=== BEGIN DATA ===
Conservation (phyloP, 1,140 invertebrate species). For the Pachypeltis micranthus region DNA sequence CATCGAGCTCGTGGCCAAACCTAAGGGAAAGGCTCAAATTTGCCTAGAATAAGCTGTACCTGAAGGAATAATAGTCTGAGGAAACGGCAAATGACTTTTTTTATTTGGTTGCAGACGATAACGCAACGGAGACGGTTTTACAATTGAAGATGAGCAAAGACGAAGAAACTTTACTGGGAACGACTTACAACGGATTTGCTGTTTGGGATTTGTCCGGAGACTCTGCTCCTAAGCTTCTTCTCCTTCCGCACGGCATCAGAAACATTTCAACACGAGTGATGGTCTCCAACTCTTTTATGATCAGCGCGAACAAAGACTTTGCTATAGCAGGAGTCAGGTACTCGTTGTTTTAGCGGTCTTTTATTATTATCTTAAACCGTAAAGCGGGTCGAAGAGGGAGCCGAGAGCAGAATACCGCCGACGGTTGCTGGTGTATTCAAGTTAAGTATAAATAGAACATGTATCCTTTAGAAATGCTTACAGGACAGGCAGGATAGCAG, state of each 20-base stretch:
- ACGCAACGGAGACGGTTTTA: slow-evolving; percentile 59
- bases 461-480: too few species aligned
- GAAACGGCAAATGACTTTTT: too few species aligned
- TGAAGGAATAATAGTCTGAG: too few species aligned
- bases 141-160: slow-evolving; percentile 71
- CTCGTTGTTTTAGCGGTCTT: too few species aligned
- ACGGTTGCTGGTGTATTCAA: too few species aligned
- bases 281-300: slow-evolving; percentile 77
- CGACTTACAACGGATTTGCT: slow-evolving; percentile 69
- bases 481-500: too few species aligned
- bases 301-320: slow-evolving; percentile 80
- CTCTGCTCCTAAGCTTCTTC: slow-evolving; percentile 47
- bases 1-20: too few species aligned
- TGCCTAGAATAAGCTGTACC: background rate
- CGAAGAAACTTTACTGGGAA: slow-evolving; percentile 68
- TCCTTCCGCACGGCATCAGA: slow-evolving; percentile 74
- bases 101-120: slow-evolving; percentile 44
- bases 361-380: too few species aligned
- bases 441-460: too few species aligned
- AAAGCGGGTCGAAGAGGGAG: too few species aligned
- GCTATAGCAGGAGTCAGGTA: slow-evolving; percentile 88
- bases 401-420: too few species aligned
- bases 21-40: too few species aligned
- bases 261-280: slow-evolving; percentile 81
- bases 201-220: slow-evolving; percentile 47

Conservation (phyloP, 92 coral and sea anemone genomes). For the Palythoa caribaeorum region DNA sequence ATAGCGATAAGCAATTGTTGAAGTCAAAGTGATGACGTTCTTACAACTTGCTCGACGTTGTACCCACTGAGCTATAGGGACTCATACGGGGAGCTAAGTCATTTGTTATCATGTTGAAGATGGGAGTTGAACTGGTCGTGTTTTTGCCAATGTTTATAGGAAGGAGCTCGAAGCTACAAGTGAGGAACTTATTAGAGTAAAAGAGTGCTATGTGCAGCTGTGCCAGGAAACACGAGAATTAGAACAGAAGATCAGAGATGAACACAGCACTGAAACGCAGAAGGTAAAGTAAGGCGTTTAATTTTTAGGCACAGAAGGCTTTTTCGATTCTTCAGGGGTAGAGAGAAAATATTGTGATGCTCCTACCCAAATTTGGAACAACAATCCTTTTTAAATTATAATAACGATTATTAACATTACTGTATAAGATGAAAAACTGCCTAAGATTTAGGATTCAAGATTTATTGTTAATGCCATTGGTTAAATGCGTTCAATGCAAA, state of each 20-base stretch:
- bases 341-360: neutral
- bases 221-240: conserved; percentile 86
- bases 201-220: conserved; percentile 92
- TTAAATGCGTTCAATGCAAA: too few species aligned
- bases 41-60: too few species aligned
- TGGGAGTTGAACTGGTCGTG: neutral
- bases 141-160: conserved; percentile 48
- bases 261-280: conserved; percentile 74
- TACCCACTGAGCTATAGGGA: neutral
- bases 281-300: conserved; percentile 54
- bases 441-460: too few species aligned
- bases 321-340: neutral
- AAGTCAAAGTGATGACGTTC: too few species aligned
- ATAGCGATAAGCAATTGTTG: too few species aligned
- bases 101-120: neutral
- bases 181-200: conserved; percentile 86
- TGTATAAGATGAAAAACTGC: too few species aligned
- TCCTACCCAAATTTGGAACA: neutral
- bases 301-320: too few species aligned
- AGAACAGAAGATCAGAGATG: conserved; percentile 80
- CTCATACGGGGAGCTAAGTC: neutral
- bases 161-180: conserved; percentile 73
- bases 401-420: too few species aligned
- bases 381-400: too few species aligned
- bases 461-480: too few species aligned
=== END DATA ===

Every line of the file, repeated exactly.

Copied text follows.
Conservation (phyloP, 1,140 invertebrate species). For the Pachypeltis micranthus region DNA sequence CATCGAGCTCGTGGCCAAACCTAAGGGAAAGGCTCAAATTTGCCTAGAATAAGCTGTACCTGAAGGAATAATAGTCTGAGGAAACGGCAAATGACTTTTTTTATTTGGTTGCAGACGATAACGCAACGGAGACGGTTTTACAATTGAAGATGAGCAAAGACGAAGAAACTTTACTGGGAACGACTTACAACGGATTTGCTGTTTGGGATTTGTCCGGAGACTCTGCTCCTAAGCTTCTTCTCCTTCCGCACGGCATCAGAAACATTTCAACACGAGTGATGGTCTCCAACTCTTTTATGATCAGCGCGAACAAAGACTTTGCTATAGCAGGAGTCAGGTACTCGTTGTTTTAGCGGTCTTTTATTATTATCTTAAACCGTAAAGCGGGTCGAAGAGGGAGCCGAGAGCAGAATACCGCCGACGGTTGCTGGTGTATTCAAGTTAAGTATAAATAGAACATGTATCCTTTAGAAATGCTTACAGGACAGGCAGGATAGCAG, state of each 20-base stretch:
- ACGCAACGGAGACGGTTTTA: slow-evolving; percentile 59
- bases 461-480: too few species aligned
- GAAACGGCAAATGACTTTTT: too few species aligned
- TGAAGGAATAATAGTCTGAG: too few species aligned
- bases 141-160: slow-evolving; percentile 71
- CTCGTTGTTTTAGCGGTCTT: too few species aligned
- ACGGTTGCTGGTGTATTCAA: too few species aligned
- bases 281-300: slow-evolving; percentile 77
- CGACTTACAACGGATTTGCT: slow-evolving; percentile 69
- bases 481-500: too few species aligned
- bases 301-320: slow-evolving; percentile 80
- CTCTGCTCCTAAGCTTCTTC: slow-evolving; percentile 47
- bases 1-20: too few species aligned
- TGCCTAGAATAAGCTGTACC: background rate
- CGAAGAAACTTTACTGGGAA: slow-evolving; percentile 68
- TCCTTCCGCACGGCATCAGA: slow-evolving; percentile 74
- bases 101-120: slow-evolving; percentile 44
- bases 361-380: too few species aligned
- bases 441-460: too few species aligned
- AAAGCGGGTCGAAGAGGGAG: too few species aligned
- GCTATAGCAGGAGTCAGGTA: slow-evolving; percentile 88
- bases 401-420: too few species aligned
- bases 21-40: too few species aligned
- bases 261-280: slow-evolving; percentile 81
- bases 201-220: slow-evolving; percentile 47

Conservation (phyloP, 92 coral and sea anemone genomes). For the Palythoa caribaeorum region DNA sequence ATAGCGATAAGCAATTGTTGAAGTCAAAGTGATGACGTTCTTACAACTTGCTCGACGTTGTACCCACTGAGCTATAGGGACTCATACGGGGAGCTAAGTCATTTGTTATCATGTTGAAGATGGGAGTTGAACTGGTCGTGTTTTTGCCAATGTTTATAGGAAGGAGCTCGAAGCTACAAGTGAGGAACTTATTAGAGTAAAAGAGTGCTATGTGCAGCTGTGCCAGGAAACACGAGAATTAGAACAGAAGATCAGAGATGAACACAGCACTGAAACGCAGAAGGTAAAGTAAGGCGTTTAATTTTTAGGCACAGAAGGCTTTTTCGATTCTTCAGGGGTAGAGAGAAAATATTGTGATGCTCCTACCCAAATTTGGAACAACAATCCTTTTTAAATTATAATAACGATTATTAACATTACTGTATAAGATGAAAAACTGCCTAAGATTTAGGATTCAAGATTTATTGTTAATGCCATTGGTTAAATGCGTTCAATGCAAA, state of each 20-base stretch:
- bases 341-360: neutral
- bases 221-240: conserved; percentile 86
- bases 201-220: conserved; percentile 92
- TTAAATGCGTTCAATGCAAA: too few species aligned
- bases 41-60: too few species aligned
- TGGGAGTTGAACTGGTCGTG: neutral
- bases 141-160: conserved; percentile 48
- bases 261-280: conserved; percentile 74
- TACCCACTGAGCTATAGGGA: neutral
- bases 281-300: conserved; percentile 54
- bases 441-460: too few species aligned
- bases 321-340: neutral
- AAGTCAAAGTGATGACGTTC: too few species aligned
- ATAGCGATAAGCAATTGTTG: too few species aligned
- bases 101-120: neutral
- bases 181-200: conserved; percentile 86
- TGTATAAGATGAAAAACTGC: too few species aligned
- TCCTACCCAAATTTGGAACA: neutral
- bases 301-320: too few species aligned
- AGAACAGAAGATCAGAGATG: conserved; percentile 80
- CTCATACGGGGAGCTAAGTC: neutral
- bases 161-180: conserved; percentile 73
- bases 401-420: too few species aligned
- bases 381-400: too few species aligned
- bases 461-480: too few species aligned